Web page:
So he bought a European phone off of eBay, and now the American repair centers can’t fix it? I seem to remember this happening to another person on this site. I forget the details, but it seemed like somebody couldn’t use the European warranty in the U.S.

    It does seem stupid that the company can’t fix its own phones, but on the other hand, their techs probably aren’t trained on, and they don’t keep the parts for, a phone that they don’t sell in this territory.


  2. Jimmy M says:

    after all these v3i stories i’ve begun sacrificing chickens to mine daily.

    Day 1) still ok.

  3. Magister says:

    I am not very impressed by this story. He should be dealing with the people he bought the phone from. If he had purchased it from Cingular, then he would have had very little issues. Or if he didn’t then I would be as outraged as the letter writer.

    But getting screwed in an Ebay transaction and trying to go back to the manufacturer just doesn’t impress me much.

    Go back to the vender and have them fix it.

  4. bigroblee says:

    Off topic; does anyone know what that is in the picture next to the V3i?

  5. bigroblee says:

    Never mind, I think it is a stiletto.

  6. Drinker Nisti says:

    Don’t mistake the switchblade for a cell phone– the “on” button’s a killer…

  7. drsmith says:

    I think this is par for the course. I mean, there might be a reason why the phone wasn’t supported in the US. Maybe these two guys/gals use the same carrier…. maybe said carrier made changes on it’s network that caused the problem. I at least find it interesting that both phones use a SIM card – indicating that both people aren’t Verizon customers, at least.

  8. LintMan says:

    I’ve been shopping Cingular phones for the past month or two waiting for some of the next gen ones to arrive, and I saw the Moto V3i for sale on, listed in stock and available for (discounted!) purchase with a 2-year service agreement here in the the US. (Fortunately, I didn’t buy it!) Within about 2 weeks or less, the v3i listing started showing it as “unavailable”.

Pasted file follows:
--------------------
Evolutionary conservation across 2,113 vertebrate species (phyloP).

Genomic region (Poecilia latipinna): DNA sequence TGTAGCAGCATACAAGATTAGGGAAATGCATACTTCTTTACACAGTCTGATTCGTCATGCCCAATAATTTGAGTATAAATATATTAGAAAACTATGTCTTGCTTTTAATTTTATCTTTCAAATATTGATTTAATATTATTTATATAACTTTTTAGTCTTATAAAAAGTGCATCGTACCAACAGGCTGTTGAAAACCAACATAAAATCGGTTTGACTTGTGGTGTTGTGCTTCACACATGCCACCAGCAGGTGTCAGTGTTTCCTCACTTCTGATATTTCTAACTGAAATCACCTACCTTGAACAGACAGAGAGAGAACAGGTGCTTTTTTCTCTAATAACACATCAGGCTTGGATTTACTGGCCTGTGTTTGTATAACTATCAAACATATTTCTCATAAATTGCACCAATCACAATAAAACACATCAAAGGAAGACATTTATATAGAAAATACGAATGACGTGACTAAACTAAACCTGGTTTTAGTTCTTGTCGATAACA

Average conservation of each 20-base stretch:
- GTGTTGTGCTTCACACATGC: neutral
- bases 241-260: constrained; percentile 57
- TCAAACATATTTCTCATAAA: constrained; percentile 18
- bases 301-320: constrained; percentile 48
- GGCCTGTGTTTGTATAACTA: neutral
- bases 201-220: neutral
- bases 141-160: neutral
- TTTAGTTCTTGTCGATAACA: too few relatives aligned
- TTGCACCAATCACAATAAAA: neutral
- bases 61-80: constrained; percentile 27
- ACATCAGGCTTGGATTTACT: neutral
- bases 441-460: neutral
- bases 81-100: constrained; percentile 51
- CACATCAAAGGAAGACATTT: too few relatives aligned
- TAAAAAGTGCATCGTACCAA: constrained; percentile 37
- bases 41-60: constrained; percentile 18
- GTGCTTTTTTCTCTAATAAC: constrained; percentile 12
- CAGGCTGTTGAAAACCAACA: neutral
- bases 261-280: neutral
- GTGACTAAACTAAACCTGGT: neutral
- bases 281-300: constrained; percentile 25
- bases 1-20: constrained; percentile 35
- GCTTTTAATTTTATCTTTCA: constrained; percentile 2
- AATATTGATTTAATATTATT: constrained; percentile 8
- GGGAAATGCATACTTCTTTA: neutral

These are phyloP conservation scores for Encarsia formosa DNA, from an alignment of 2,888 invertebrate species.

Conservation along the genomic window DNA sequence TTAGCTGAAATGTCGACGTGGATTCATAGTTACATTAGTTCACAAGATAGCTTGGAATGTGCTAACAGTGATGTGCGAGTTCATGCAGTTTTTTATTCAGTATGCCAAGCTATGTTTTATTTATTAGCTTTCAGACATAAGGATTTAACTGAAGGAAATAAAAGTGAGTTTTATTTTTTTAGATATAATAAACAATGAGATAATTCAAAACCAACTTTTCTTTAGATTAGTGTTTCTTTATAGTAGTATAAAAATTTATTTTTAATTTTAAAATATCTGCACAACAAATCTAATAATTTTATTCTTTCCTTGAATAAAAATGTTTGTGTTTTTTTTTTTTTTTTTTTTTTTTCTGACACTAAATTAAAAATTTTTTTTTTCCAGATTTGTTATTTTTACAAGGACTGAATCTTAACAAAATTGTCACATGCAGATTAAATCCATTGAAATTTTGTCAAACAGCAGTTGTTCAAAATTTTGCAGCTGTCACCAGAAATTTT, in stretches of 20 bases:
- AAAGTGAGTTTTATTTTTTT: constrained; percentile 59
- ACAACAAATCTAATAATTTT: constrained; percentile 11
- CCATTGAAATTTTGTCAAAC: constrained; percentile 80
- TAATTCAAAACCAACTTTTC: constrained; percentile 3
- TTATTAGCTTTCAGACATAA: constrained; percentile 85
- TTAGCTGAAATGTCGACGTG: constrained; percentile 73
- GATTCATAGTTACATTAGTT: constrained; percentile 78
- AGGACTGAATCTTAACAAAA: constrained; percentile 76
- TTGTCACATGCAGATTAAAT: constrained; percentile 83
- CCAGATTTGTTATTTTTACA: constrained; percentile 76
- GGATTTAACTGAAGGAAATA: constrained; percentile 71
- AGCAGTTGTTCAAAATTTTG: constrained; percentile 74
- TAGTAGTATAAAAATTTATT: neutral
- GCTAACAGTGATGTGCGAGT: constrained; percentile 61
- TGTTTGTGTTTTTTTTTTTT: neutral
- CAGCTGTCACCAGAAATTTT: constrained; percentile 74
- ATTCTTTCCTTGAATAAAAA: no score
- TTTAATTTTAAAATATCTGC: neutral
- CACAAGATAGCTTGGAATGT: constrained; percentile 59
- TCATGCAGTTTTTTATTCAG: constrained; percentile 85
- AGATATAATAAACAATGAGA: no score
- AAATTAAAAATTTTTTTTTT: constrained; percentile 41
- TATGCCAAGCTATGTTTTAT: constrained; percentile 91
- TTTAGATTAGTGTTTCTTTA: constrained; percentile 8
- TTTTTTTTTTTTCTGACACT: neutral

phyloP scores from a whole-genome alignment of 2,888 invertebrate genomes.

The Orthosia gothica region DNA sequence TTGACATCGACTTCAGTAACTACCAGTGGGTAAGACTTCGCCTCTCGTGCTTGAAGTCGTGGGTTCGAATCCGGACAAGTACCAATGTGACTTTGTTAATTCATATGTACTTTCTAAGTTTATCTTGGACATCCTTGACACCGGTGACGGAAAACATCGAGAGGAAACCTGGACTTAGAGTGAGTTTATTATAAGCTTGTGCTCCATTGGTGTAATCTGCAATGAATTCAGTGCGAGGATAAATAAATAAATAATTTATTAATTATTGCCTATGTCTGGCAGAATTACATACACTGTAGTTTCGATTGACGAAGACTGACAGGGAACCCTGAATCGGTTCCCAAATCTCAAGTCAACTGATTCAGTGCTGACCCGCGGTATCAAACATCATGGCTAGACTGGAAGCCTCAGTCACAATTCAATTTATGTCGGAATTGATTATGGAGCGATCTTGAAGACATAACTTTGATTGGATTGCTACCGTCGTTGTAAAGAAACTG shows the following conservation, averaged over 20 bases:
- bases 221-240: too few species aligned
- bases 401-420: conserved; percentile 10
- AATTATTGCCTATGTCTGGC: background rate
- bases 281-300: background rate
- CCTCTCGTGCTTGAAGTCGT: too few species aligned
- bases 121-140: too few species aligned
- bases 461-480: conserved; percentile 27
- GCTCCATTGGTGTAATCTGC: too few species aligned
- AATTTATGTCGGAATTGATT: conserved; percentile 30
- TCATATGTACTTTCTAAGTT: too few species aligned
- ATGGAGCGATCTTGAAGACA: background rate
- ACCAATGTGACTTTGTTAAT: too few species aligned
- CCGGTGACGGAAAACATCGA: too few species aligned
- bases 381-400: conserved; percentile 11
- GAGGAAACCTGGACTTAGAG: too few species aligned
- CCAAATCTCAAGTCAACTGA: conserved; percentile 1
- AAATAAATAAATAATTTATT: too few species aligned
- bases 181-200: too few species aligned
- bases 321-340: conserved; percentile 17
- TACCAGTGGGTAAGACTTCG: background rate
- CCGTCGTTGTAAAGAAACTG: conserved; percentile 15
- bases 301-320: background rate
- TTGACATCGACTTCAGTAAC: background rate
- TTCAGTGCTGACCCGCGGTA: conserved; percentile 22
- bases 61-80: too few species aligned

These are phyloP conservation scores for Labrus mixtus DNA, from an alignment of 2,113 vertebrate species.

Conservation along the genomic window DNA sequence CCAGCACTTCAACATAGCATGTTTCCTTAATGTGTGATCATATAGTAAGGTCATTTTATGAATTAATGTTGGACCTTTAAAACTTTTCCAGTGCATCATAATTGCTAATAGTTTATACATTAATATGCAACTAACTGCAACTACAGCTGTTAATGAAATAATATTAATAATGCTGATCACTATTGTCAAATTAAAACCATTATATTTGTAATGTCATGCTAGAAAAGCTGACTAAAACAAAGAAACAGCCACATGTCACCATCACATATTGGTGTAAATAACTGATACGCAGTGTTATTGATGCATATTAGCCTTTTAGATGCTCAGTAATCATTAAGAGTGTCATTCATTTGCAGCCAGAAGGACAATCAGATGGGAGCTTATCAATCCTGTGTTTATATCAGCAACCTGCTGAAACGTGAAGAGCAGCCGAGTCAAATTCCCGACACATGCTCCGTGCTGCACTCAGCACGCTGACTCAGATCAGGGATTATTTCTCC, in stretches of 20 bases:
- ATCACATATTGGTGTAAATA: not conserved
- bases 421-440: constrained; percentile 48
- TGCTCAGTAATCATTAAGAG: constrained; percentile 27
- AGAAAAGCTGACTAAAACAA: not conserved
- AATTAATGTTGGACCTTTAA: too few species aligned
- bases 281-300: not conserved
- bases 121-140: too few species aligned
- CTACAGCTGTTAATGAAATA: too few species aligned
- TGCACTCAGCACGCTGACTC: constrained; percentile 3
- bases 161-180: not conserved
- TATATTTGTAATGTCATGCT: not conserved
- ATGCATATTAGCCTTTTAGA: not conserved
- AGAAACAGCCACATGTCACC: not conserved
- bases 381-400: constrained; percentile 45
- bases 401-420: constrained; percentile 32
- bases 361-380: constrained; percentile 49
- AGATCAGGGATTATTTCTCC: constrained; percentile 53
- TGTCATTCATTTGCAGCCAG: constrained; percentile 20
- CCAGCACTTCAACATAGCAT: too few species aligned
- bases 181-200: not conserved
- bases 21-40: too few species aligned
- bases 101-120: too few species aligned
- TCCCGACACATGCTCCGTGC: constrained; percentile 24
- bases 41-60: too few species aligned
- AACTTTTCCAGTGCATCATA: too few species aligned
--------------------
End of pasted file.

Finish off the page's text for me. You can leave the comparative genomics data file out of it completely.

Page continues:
If you look on various cell phone sites (ie: mobiledia or phonescoop), you can see that the Moto V3i is listed as an uncoming phone for Cingular in the US. So even if Cingular’s not currently selling it itself*, the phone is intended for Cingular in the US, and Moto US should be able to support the darn things. The v3i isn’t just some sort of Euro-model.

    Now, if the problem is that the phones are gray-market and without a US warranty, that’s another issue, but if that was the case, Moto should just come out and tell Darian that instead of this “we don’t have the tools” crud.

    * It’s hard to tell what phones Cingular is offically selling in any case:
    – one phone that was offered with a big sale and rebate stopped being offered altogether to me if I used my Florida zip code, but if I used my old Massachusetts code, it was still available and in stock
    – other phones listed for sale at my old MA zip do not show up with my FL zip
    – But if I go to via my employer’s discount link, some (not all) of those missing phones are available using my FL zip code.
    … So when I saw upcoming phones like the Moto V3i and Nokia 6126 listed for Cingular on Amazon, my assumption is that Cingular is just delaying its own unveiling of the phones for marketing purposes (ie: in time for XMas or to clear out their old V3 RAZR inventory).

  9. tcagnon says:

    My husband and I purchased Razr V3M phones from Verizon in July 2006. One week later our batteries would not hold a charge. Our local verizon store had to order replacements. They could not figure out why the batteries were not holding a charge. Now my phone constantly locks up when I plug it into the charger. I have to constantly remove the battery and put it back in to unlock the phone. Has anyone else had this problem? Verizon is clueless.